Spatial Evolution of Automata in the Prisoners' Dilemma
This paper applies the idea of evolution to a spatial model. We assume that prisoners' dilemmas or coordination games are played repeatedly within neighborhoods where players do not optimize but instead copy successful strategies. Discriminatory behavior of players is introduced representing strategies as small automata, identical for a player but possibly in different states against different neighbors. Extensive simulations show that cooperation persists even in a stochastic environment, that players do not always coordinate on risk dominant equilibria in 2 x 2 coordination games and that success among surviving strategies may differ. We also present two analytical models that explain some of these phenomena.
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- Kirchkamp, Oliver, 2000.
"Spatial evolution of automata in the prisoners' dilemma,"
Journal of Economic Behavior & Organization,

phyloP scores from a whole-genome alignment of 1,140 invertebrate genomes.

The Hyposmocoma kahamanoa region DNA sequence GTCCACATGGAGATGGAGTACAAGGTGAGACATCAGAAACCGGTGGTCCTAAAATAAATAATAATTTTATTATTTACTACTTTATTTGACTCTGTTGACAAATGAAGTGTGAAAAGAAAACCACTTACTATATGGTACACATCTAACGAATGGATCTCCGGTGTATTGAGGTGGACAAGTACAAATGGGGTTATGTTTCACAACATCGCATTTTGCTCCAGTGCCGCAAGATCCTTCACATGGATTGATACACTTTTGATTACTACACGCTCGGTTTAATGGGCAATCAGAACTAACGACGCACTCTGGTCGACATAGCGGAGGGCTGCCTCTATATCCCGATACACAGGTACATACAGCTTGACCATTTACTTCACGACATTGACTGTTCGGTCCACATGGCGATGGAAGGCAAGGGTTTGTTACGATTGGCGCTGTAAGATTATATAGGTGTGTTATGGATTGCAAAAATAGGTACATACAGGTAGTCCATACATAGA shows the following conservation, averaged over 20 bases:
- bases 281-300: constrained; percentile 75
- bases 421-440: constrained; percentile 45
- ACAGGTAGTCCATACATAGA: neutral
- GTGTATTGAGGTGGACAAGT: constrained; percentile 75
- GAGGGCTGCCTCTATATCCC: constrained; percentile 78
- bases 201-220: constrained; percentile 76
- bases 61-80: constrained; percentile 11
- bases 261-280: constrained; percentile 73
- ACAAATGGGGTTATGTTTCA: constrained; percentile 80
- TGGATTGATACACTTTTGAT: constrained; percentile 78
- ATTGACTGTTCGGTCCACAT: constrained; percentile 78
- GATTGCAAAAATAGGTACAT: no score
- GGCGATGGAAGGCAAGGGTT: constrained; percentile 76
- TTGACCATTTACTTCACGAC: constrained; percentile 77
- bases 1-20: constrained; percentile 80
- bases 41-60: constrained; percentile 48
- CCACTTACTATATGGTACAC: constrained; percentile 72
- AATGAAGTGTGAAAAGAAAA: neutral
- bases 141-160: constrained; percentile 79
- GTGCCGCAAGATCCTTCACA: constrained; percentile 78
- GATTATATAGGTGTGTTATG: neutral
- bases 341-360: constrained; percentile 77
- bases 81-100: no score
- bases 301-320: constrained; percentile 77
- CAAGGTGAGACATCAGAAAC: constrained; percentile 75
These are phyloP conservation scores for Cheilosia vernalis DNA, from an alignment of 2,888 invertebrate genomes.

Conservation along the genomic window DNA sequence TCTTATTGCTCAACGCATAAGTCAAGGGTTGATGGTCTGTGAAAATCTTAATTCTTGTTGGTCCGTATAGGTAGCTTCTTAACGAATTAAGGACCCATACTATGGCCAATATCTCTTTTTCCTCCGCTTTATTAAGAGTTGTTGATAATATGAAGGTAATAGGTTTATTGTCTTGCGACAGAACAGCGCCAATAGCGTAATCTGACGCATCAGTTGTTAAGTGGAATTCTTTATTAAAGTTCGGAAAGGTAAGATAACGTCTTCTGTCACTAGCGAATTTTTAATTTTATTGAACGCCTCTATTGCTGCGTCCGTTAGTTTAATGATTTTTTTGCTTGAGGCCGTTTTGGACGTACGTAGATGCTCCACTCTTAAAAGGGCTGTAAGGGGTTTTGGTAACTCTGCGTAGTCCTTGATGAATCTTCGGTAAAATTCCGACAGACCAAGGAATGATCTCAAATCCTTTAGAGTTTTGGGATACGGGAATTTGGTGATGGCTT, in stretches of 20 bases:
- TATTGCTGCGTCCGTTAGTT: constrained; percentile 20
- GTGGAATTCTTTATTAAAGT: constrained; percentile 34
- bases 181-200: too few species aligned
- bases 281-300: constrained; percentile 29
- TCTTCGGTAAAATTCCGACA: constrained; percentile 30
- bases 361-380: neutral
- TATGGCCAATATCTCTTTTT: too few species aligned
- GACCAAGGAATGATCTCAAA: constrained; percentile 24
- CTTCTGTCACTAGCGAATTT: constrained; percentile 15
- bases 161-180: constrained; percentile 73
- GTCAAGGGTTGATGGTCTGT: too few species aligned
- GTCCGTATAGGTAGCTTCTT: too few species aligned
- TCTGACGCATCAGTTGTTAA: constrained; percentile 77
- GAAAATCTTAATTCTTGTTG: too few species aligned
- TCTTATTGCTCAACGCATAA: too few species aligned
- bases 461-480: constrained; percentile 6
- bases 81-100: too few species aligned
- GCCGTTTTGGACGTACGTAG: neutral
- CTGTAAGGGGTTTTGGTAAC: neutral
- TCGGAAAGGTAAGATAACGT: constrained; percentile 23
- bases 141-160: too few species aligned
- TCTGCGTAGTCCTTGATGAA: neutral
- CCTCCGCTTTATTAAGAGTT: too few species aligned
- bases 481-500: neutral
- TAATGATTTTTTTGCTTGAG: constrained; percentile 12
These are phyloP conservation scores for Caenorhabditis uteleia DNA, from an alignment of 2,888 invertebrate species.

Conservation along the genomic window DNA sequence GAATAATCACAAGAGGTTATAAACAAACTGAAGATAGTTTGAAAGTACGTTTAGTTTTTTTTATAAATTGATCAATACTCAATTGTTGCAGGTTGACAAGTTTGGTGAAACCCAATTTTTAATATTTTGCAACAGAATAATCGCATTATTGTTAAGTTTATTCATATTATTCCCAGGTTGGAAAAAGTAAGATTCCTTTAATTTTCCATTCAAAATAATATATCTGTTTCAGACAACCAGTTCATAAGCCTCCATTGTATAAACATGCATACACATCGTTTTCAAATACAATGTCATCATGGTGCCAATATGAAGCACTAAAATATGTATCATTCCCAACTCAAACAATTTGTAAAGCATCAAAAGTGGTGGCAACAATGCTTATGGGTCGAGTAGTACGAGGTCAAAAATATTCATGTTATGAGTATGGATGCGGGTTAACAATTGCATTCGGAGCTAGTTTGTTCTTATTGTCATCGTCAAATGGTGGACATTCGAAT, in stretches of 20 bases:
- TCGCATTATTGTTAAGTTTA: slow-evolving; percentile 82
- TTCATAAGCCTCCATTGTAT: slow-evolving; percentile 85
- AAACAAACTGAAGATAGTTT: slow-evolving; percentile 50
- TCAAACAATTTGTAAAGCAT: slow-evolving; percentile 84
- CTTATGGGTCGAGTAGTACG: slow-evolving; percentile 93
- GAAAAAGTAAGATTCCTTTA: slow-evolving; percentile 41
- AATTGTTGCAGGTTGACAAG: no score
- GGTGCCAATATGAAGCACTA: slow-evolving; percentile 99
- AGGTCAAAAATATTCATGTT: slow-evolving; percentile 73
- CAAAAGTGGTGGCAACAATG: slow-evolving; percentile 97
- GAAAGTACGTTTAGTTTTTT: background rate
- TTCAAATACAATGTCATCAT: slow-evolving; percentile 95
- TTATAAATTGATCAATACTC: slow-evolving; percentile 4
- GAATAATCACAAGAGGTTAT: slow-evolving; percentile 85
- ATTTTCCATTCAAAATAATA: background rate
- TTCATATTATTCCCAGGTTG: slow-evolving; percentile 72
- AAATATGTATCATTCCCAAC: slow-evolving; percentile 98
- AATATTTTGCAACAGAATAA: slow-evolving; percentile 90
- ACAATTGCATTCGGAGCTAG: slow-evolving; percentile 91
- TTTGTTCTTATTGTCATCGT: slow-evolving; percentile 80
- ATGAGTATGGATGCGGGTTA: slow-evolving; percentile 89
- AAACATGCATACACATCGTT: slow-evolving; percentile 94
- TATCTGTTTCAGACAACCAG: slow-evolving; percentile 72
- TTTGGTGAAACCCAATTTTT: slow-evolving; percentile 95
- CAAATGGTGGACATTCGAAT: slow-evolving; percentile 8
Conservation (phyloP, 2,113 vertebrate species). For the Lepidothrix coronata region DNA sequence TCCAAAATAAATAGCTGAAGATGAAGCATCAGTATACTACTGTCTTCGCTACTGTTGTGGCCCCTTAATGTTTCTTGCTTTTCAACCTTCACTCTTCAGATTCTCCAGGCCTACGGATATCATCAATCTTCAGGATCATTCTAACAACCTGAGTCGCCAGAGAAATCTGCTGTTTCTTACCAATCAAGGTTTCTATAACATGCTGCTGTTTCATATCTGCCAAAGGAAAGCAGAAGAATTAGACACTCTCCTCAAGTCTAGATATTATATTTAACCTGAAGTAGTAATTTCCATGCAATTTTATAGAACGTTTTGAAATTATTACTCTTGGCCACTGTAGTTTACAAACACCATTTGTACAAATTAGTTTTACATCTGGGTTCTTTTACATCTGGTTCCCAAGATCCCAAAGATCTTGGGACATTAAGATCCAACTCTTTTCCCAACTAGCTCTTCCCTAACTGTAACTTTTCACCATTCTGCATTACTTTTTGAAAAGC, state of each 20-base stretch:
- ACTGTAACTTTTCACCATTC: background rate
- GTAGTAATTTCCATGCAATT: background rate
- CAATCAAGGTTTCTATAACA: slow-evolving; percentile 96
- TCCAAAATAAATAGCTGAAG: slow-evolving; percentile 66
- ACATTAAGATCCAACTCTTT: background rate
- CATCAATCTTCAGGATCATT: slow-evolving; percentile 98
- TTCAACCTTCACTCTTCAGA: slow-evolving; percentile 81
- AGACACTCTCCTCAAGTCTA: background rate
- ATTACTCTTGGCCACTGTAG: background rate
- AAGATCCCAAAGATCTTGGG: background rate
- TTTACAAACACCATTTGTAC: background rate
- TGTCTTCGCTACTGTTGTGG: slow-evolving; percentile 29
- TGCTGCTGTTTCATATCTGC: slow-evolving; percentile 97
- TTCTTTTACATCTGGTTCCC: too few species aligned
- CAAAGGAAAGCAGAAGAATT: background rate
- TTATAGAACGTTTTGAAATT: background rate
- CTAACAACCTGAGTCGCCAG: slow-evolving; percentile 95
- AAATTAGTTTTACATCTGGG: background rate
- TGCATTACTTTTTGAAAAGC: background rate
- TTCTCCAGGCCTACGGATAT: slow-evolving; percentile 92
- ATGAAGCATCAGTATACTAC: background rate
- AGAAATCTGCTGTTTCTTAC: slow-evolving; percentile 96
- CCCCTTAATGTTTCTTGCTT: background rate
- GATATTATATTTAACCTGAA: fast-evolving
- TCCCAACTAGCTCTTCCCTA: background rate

Elsevier, vol. 43(2), pages 239-262, October.
- Oliver Kirchkamp, 1994. "Spatial Evolution of Automata in the Prisoners' Dilemma," Game Theory and Information 9403003, EconWPA, revised 18 May 1994.
- Kirchkamp, Oliver, 1995. "Spatial Evolution of Automata in the Prisoners' Dilemma," Discussion Paper Serie B 330, University of Bonn, Germany.
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9612r, Wisconsin Madison - Social Systems.
- Stanley, E.A. & Ashlock, Daniel & Tesfatsion, Leigh, 1994. "Iterated Prisoner's Dilemma with Choice and Refusal of Partners," Staff General Research Papers 11180, Iowa State University, Department of Economics.
- John C. Harsanyi & Reinhard Selten, 1988. "A General Theory of Equilibrium Selection in Games," MIT Press Books, The MIT Press, edition 1, volume 1, number 0262582384, June.
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